The great liquidity tsunami of the post Crash era is coming to an end. But the inflationary aftereffects are only just beginning.
The Fed is now actively tapering its QE programs. The $85 billion per month QE 3 and QE 4 programs have been reduced to $45 in asset purchases billion per month.
While this still comes to an annualized rate of $540 billion in purchases per year, it marks a significant shift in Fed policy.
Let’s be blunt here. The Fed has engaged in the single largest monetary experiment in history, betting the US economy and banking system on misguided theories that have little to no evidence of success.
The 1970s proved that the Phillips curve (the idea that high inflation cannot coincide with high unemployment) was a bogus idea. And both Japan and the UK have proven that QE does not generate sustainable growth: both countries have engaged in QE efforts equal to over 25% of their GDPs… neither have seen sustained economic growth.
Finally, and this is the single most important item to note… the Fed is fighting the wrong fight. And it has been for well over a decade.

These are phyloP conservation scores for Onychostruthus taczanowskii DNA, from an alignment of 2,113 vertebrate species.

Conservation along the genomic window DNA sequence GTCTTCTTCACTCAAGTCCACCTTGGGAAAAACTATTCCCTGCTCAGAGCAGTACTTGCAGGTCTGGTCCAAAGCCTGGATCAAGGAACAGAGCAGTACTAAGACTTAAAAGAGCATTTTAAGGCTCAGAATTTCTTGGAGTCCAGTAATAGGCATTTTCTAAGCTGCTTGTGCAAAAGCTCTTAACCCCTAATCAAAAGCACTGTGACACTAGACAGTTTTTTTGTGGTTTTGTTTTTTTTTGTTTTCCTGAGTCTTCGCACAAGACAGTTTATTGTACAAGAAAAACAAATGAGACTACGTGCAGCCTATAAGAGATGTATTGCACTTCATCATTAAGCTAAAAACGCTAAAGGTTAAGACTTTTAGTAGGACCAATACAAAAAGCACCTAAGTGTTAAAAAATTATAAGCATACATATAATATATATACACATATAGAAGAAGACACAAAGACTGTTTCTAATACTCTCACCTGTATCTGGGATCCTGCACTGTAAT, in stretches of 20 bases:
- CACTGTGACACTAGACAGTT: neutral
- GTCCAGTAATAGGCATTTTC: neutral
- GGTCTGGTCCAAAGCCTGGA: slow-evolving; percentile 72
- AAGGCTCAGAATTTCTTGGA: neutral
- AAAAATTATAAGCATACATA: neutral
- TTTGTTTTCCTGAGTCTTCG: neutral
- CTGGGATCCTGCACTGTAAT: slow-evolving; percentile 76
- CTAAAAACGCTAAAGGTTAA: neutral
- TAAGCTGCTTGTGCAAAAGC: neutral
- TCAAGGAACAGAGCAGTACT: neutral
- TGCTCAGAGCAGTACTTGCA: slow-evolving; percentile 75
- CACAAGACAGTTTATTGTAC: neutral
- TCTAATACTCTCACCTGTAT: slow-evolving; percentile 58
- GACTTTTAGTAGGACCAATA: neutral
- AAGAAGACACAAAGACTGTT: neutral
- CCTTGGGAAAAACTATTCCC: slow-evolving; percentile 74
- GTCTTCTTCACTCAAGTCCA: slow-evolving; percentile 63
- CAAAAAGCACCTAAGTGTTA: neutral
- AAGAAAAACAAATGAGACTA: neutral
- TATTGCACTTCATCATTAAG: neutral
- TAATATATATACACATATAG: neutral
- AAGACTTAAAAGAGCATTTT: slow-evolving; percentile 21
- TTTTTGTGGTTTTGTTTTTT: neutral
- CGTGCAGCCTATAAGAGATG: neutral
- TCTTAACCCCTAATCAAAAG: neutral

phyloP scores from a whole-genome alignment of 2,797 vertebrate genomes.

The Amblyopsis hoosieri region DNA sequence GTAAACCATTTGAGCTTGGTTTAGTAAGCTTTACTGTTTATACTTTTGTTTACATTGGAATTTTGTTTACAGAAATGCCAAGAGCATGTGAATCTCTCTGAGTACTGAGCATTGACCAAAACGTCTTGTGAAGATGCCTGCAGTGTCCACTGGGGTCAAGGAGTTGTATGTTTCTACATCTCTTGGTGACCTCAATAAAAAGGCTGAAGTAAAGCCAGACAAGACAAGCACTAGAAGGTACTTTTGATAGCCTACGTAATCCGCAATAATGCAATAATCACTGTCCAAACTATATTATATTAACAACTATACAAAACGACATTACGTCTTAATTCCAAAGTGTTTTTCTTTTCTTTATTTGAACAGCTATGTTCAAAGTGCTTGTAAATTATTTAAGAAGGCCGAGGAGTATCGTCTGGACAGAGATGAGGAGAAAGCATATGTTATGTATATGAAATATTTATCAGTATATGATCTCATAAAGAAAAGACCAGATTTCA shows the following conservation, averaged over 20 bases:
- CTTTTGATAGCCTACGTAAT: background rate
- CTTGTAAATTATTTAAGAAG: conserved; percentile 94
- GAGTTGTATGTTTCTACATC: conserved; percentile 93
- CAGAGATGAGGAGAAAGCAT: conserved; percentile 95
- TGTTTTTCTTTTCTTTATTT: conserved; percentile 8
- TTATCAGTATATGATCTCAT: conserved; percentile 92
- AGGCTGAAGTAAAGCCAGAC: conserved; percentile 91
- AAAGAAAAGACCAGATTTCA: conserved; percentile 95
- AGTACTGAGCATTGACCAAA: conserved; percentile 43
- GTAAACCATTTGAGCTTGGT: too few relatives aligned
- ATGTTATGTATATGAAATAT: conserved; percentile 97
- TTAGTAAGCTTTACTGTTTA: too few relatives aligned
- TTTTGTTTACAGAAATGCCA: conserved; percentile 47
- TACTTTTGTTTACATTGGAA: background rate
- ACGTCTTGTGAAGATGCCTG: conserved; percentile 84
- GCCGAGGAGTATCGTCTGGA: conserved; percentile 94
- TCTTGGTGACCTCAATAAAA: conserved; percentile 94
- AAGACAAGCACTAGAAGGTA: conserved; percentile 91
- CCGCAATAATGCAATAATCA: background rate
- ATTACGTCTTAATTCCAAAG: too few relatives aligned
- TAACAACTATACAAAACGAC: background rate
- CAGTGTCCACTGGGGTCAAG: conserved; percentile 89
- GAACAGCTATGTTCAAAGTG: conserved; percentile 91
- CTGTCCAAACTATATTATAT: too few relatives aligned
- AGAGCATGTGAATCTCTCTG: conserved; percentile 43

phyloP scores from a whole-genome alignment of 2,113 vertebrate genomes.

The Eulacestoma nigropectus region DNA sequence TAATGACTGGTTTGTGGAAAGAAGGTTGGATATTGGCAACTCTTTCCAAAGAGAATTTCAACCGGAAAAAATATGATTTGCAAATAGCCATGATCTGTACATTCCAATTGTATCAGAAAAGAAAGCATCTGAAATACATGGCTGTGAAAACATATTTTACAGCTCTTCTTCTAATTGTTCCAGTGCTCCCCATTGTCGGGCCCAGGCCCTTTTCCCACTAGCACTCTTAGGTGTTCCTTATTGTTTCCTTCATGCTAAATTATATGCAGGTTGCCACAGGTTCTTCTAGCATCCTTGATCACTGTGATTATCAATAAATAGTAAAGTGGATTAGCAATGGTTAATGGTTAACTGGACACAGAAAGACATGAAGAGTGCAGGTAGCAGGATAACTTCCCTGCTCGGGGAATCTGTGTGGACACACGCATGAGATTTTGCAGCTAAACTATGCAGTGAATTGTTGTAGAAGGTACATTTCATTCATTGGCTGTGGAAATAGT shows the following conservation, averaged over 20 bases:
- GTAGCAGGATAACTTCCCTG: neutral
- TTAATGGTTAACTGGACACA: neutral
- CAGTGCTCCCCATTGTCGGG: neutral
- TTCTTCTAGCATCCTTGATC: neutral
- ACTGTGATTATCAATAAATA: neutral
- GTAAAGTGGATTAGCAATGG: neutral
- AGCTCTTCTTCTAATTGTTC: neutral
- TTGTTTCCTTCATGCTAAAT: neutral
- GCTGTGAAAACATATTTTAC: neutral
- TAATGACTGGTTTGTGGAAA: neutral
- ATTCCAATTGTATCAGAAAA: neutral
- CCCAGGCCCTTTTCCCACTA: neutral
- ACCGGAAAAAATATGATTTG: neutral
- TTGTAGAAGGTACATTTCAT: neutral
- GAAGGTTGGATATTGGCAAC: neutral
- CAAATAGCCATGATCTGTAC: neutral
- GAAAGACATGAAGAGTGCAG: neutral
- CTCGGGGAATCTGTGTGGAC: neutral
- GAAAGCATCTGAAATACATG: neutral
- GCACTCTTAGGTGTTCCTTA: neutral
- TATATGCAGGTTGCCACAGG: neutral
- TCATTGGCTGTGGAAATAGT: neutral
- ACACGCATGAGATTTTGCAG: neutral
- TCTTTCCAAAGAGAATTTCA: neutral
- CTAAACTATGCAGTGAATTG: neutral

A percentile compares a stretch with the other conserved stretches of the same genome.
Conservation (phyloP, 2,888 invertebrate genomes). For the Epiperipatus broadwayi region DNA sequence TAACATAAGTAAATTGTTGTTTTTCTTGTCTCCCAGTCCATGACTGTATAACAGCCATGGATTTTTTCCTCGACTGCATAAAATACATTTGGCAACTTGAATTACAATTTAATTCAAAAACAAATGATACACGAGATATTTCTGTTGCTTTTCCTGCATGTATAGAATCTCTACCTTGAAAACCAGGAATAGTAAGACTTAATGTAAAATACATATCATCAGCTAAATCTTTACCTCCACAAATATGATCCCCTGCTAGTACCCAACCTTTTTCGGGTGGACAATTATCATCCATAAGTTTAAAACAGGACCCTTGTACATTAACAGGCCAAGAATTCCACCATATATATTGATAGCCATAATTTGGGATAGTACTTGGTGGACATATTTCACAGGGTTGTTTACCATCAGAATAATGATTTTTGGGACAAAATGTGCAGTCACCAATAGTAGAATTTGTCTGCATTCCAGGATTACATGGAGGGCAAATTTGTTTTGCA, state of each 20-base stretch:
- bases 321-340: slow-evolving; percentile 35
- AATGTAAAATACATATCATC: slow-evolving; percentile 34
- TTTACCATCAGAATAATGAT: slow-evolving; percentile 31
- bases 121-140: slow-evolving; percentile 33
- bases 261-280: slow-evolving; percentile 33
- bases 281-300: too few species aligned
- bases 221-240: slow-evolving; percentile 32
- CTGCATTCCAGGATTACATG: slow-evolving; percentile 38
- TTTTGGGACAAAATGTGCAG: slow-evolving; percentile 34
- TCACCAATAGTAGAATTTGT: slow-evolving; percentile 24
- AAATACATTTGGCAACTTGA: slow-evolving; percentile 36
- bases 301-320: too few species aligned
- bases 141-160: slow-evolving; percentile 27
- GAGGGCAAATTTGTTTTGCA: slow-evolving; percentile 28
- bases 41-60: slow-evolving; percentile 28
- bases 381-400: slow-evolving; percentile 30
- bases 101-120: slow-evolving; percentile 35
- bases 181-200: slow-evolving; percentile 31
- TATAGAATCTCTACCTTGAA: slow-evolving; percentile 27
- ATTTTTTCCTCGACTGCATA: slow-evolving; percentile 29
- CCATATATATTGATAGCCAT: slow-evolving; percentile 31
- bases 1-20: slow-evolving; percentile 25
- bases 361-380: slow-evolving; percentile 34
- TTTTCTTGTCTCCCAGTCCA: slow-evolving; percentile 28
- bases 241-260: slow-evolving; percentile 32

In the early 2000s, Alan Greenspan was worried about deflation. So he hired Ben Bernanke, the self-proclaimed expert on the Great Depression from Princeton. The idea was that with Bernanke as his right hand man, Greenspan could put off deflation from hitting the US. Indeed, one of Bernanke’s first speeches as a Fed President was titled “Deflation: Making Sure It Doesn't Happen Here"
The entire reason Bernanke was hired was to ward off deflation. Now take a look at the following charts.
Here’s what happened to home prices during the Greenspan/Bernanke tenure.
This looks an awful like inflation, not deflation.
Here’s what happened to food prices.
Here’s what happened to oil prices.
And here’s what happened to stocks.
All of the above items indicate intense IN-flation, not DE-flation. The Fed literally hired a deflation expert who helped manufacture one of the greatest periods of inflation in history!
My point with this is that the Fed is typically way behind the curve when it comes to economic forecasts and subsequent monetary policy. By worrying about deflation, the Fed blew bubbles in most asset classes resulting in the 2008 Crisis.
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Phoenix Capital Research